Although eucalyptus proved to be a disappointment as a source of timber, it continued to be widely planted in California until about 1913 because it was so well adapted to California’s climate, readily available, and grew quickly:  “In 1924 a botanical investigator estimated that the state contained 40,000 to 50,000 acres of solid eucalyptus, broken down as 80 percent blue gum, 15 percent “red gums,” 4 percent sugar gum, and 1 percent others.”  In 1927, the Los Angeles Times said of eucalyptus, “[it] seems more essentially California than many a native plant; so completely has it adopted California, and so entirely has California adopted it, that without its sheltering beneficence our groves and vineyards would be like Home without a Mother.’” (1)

Well into the 1960s eucalypts were still considered a valuable asset in California.  Harold Gilliam, the nature writer for the San Francisco Chronicle, said, “The Eucalyptus seems an indispensable element of this State’s landscapes, as indigenously Californian as the redwoods, the poppy fields, the long white coastal beaches, the gleaming granite of the High Sierra,’” (1)

Exhibit at Oakland Museum of California
Exhibit at Oakland Museum of California

The tide turns against eucalyptus in California

Jared Farmer dates the reversal of the reputation of eucalyptus in Northern California to 1972, when an unusually deep and prolonged freeze caused eucalyptus to die back.  Because this was a unique event in California, with which there was little experience, the initial assumption was that the eucalypts were dead.  Thus began a concerted effort to remove the dead trees that were presumed to be a fire hazard.  Before the question of who would pay for this massive clean-up could be resolved, it became clear that the trees weren’t actually dead and would resprout. The removal effort was abandoned for the time being. This was an early lesson in the indestructibility of eucalyptus that would prove central to the debate in the future.  Eucalypts resprout regardless of how they are destroyed; whether they are burned by fire or frost or cut down, they will resprout unless their roots are repeatedly poisoned with herbicide (usually Garlon).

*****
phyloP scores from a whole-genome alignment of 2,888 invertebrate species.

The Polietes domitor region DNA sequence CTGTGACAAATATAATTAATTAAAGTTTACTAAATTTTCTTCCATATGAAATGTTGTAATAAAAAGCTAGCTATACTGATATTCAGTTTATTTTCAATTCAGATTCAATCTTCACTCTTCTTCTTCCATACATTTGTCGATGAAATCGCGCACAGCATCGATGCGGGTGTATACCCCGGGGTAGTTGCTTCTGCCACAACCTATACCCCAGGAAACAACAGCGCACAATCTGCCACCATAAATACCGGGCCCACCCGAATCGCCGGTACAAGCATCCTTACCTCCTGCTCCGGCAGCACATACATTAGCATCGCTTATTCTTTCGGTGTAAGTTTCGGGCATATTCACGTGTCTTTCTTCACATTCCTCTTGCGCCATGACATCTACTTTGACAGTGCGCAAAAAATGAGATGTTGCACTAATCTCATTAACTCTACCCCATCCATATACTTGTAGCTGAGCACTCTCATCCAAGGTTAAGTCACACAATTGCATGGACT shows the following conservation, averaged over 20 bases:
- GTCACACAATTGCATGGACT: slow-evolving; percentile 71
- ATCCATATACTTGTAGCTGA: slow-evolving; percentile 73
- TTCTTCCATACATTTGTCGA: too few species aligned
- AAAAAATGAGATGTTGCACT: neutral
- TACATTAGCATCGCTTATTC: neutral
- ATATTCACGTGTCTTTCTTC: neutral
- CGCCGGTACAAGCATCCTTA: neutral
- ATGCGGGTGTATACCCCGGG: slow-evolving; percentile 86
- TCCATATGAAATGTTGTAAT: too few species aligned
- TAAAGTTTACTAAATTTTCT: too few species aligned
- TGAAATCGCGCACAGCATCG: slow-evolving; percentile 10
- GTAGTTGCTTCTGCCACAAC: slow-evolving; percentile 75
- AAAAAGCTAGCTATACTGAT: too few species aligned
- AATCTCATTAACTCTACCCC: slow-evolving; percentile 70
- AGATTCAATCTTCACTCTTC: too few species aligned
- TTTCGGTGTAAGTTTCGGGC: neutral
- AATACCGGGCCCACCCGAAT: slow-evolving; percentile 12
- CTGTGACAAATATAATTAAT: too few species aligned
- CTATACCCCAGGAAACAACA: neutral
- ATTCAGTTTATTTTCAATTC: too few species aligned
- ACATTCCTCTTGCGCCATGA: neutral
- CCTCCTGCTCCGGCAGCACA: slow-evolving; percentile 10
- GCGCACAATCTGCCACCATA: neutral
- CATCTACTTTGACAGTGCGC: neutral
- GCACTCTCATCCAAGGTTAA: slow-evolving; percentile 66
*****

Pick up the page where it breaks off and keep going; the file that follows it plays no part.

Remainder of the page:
Shortly after this episode, the managers of our public lands began to adopt policies requiring the removal of non-native species based on an assumption that native species would benefit from their removal.  In 1982, the Golden Gate National Recreation Area (GGNRA), properties managed by the National Park Service, adopted a policy of destroying all blue gum eucalyptus on 600 acres of park property in Marin County.  Ironically, they chose to announce their intention to destroy the trees on Arbor Day in 1986.  They were flabbergasted by the public’s response to their announcement.  They received letters from 350 members of the public and petitions from hundreds more, virtually all adamantly opposed to the proposed plan.  Marin County supervisors were also opposed to the plans.  Farmer says the GGNRA was forced to scale-back their plans to a single demonstration area. (Farmer doesn’t mention that subsequently GGNRA has destroyed tens of thousands of eucalypts using a variety of justifications including fire hazard. (See “Our Mission.”)

The State Parks Department adopted the same policy to remove all blue gum eucalyptus from State parks around the same time.  They started with Angel Island in the San Francisco Bay and the reaction of the public was much the same as it had been to the plans of the GGNRA.  This time the State Parks Department didn’t back down.  They did a complete Environmental Impact Report in response to public demands and then they removed virtually all the eucalyptus on the island in 1990, with the exception of 6 acres deemed to have historic value.  Eucalyptus has been removed from two other State Parks:  Annadel in Sonoma County and Montana de Oro in San Luis Obispo County.  (If the State of California hadn’t experienced severe budgetary difficulties, this list of parks in which eucalyptus was eradicated would undoubtedly be longer.)